Compressed gases & cylinder overview
The OSHA Hazard Communication Standard defines a compressed gas as:
- A gas or mixture of gases having, in a container, an absolute pressure exceeding 40 psi at 70 deg. F (21.1 deg. C); or
- A gas or mixture of gases having, in a container, an absolute pressure exceeding 104 psi at 130 deg. F (54.4 deg. C) regardless of the pressure at 70 deg. F (21.1 deg. C); or
- A liquid having a vapor pressure exceeding 40 psi at 100 deg. F (37.8 deg. C) as determined by ASTM D-323-72.
Compressed gases can be toxic, flammable, oxidizing, corrosive or inert. In the event of a leak, inert gases can quickly displace air in a large area creating an oxygen-deficient atmosphere, while toxic gases can create poison atmospheres, and flammable or reactive gases can result in fire and exploding cylinders. In addition, there are hazards from the pressure of the gas and the physical weight of the cylinder. A gas cylinder falling over can break containers and crush feet. The cylinder can itself become a missile if the cylinder valve is broken off.
general Regulatory information
Compressed gases are primarily regulated at the federal level by OSHA and require routine inspections, proper storage, handling and safety devices under OSHA 29 CFR 1910.101 Compressed Gases (General Requirements). There are additional requirements for specific compressed gases, such as acetylene, hydrogen, oxygen and nitrous oxide under OSHA 29 1910.102-105. In addition, the US DOT Hazardous Materials Regulations (HMR) regulate the safe and secure transportation of hazardous materials in commerce (49 CFR 171-177). At the state level, the Wisconsin Department of Safety and Professional Services (DSPS) regulates the use and storage of compressed gases under Wisconsin Administrative Code Chapter SPS 332, along with anhydrous ammonia, liquid natural gas, liquid petroleum gas, and liquid and gaseous hydrogen.
Cylinder Best Safety Practices
- Accept only properly identified cylinders and do not rely on color codes.
- Wear safety equipment appropriate for the hazard potential of the gas before beginning work.
- If a cylinder or valve is noticeably corroded, the vendor should be contacted for instructions.
- A leaking cylinder should be removed and isolated in a well-ventilated safe area. It may be necessary to call in trained emergency response personnel.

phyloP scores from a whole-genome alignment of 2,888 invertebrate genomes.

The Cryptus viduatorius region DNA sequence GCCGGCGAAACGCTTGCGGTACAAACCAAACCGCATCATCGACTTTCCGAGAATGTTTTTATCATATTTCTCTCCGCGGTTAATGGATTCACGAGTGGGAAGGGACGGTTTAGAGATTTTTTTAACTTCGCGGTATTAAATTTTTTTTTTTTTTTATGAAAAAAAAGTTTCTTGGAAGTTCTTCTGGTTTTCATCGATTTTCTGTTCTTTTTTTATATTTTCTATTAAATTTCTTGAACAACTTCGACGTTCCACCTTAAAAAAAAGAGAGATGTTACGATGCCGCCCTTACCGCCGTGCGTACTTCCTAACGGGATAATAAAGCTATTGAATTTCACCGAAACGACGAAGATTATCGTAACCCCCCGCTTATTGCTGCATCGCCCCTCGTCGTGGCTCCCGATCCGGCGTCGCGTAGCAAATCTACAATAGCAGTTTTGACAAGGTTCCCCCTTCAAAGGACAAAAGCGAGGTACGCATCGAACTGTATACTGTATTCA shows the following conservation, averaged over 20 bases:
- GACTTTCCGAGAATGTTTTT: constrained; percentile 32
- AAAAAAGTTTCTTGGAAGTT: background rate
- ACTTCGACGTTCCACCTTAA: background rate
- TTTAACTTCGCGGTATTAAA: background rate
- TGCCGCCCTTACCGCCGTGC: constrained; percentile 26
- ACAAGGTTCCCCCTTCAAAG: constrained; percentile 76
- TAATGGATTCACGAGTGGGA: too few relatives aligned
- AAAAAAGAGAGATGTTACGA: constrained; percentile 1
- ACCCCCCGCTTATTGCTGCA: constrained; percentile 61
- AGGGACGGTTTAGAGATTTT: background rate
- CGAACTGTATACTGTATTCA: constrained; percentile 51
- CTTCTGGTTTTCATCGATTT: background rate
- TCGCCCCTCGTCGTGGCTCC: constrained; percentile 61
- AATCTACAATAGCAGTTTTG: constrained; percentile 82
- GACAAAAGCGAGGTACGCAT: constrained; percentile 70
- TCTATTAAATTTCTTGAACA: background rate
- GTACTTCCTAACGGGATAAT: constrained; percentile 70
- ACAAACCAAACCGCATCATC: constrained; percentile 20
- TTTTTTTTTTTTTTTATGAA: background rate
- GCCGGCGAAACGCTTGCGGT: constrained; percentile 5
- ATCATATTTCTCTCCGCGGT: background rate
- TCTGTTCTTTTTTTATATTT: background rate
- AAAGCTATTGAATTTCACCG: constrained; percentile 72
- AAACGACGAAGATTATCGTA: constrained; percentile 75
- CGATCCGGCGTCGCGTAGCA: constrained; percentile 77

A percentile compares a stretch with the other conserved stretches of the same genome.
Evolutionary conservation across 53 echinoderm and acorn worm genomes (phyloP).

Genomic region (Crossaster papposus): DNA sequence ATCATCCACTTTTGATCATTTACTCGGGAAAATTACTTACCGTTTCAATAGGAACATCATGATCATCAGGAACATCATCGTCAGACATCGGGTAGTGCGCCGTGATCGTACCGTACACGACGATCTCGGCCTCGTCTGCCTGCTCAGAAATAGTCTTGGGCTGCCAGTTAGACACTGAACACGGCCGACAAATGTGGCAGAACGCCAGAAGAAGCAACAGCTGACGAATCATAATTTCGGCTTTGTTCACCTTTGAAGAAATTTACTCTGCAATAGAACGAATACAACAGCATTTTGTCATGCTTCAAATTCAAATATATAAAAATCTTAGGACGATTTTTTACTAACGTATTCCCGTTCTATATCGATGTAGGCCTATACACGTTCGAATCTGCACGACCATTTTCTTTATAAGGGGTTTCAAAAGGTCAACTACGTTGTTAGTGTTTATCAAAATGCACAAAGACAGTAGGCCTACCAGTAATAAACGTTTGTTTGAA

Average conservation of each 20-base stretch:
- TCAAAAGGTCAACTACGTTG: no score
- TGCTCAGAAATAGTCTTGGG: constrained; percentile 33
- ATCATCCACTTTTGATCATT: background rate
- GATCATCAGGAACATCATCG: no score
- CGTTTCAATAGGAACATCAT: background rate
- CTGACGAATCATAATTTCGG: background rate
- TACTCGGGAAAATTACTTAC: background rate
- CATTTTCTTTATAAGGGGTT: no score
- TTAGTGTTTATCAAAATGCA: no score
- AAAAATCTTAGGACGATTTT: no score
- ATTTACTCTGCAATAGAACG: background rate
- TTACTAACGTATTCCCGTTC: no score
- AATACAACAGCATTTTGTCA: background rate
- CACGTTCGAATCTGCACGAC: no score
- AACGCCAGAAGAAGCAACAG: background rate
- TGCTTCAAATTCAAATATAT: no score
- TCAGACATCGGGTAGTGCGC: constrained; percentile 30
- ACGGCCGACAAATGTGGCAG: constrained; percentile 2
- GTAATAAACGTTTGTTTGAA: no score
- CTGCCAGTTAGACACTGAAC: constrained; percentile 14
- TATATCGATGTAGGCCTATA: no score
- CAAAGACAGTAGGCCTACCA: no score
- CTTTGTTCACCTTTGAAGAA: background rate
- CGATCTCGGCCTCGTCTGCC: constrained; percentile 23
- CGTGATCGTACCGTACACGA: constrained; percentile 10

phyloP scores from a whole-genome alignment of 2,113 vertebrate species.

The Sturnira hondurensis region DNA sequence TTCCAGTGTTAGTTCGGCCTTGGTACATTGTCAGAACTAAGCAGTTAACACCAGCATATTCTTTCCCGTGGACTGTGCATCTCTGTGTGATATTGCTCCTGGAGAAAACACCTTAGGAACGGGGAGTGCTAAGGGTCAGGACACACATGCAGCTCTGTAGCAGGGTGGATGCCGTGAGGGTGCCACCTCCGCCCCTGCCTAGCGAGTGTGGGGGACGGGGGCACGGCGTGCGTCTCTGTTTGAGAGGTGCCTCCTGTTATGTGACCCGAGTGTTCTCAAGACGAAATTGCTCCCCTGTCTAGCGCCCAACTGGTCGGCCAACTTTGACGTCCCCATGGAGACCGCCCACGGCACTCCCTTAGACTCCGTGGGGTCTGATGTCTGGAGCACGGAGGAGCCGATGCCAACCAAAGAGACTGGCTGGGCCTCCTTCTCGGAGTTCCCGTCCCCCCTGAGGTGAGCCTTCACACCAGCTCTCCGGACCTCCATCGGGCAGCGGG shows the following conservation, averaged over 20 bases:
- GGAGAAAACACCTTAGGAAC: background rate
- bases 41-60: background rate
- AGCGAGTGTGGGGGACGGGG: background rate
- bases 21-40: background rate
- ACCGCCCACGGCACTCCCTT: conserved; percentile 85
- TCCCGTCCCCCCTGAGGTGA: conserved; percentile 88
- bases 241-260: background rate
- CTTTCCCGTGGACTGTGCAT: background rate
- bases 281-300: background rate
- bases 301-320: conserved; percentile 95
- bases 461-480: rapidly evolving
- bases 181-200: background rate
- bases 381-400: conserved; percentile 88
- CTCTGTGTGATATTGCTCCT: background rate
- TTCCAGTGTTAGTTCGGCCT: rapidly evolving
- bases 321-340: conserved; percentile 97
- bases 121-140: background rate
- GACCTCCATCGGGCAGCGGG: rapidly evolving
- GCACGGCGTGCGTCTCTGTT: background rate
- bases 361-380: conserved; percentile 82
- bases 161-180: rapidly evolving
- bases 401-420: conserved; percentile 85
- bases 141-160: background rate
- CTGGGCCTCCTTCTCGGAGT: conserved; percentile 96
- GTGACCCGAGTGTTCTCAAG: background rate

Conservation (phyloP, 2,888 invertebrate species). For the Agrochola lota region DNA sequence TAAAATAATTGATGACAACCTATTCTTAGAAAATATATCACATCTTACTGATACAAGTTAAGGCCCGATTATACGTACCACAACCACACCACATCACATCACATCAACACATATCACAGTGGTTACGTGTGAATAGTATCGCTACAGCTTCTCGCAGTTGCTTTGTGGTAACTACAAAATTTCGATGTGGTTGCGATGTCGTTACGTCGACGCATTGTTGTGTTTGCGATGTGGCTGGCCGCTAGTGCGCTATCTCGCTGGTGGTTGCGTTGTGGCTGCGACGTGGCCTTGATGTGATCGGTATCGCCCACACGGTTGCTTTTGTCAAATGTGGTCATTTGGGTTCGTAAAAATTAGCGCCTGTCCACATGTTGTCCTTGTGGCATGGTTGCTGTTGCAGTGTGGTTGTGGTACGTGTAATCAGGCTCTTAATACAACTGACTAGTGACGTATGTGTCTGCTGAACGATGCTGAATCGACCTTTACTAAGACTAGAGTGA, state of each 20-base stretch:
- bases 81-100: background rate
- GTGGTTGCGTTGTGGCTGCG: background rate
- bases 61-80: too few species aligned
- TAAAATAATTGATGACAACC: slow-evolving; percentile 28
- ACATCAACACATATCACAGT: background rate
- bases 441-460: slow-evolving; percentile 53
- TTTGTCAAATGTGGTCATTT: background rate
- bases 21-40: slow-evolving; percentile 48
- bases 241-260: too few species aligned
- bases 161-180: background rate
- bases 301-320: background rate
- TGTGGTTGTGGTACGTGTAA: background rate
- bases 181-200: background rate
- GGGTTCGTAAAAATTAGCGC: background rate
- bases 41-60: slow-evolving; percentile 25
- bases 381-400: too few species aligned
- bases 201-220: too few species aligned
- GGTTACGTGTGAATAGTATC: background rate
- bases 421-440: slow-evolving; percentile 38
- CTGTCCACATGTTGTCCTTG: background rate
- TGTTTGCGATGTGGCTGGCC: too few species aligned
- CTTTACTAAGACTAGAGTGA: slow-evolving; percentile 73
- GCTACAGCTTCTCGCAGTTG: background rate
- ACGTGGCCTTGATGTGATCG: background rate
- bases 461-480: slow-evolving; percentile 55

- If the leak is at the junction of the cylinder valve and cylinder, do not try to repair. Instead, contact the supplier.
- Leave cap on and valve closed when cylinder is not in use.
- When a cylinder is not connected to a system, the regulator should be removed and the cylinder should be capped.
- Store cylinders upright.
- Regulators should only be used for the gas for which they were designed and should not be interchanged. Do not force regulator connection fittings.
- Never drag, slide or roll the cylinder; never transport with the regulator in place; and secure the cylinder to a suitable hand truck or cart during transport.
- Properly secure cylinders in a well ventilated and protected area away from heat, flames and the sun.
- Segregated cylinders by hazard classes while in storage.
- Discontinue use of the cylinder when it has at least 25 psi remaining; close valve to prevent air and moisture from entering; return unused and empty cylinders to the vendor for reuse or refill.
- Mark or tag empty cylinders “EMPTY” or “MT.” Separate empty and full cylinders during storage.
- Do not purchase more or larger cylinders than necessary.
- Do not store flammable gases next to an exit or near oxygen cylinders.
- Do not use copper fittings or tubing on acetylene tanks.
- Do not use Teflon® tape on cylinder or tube fitting connections, which have metal-to-metal face seals or gasket seals.
- Do not allow oil or grease to contact cylinders or their valves, especially cylinders containing oxidizing gases.
- OSHA Compressed Gases (General Requirements)
- OSHA Compressed Gases and Equipment Information
- OSHA Laboratory Safety: Cryogens and Dry Ice
- Wisconsin DSPS Gas Systems Program
- US DOT Hazardous Materials Regulations (49 CFR 171-177)
- US DOT Free Publications: UN Cylinders: What you Need to Know
- CCOHS: Cryogenic Liquids Safety
- Compressed Gas Cylinder Association
This publication was prepared for environmental, health and safety staff at University of Wisconsin System campuses, to assist in finding resources and information for regulatory compliance. It is not intended to render legal advice.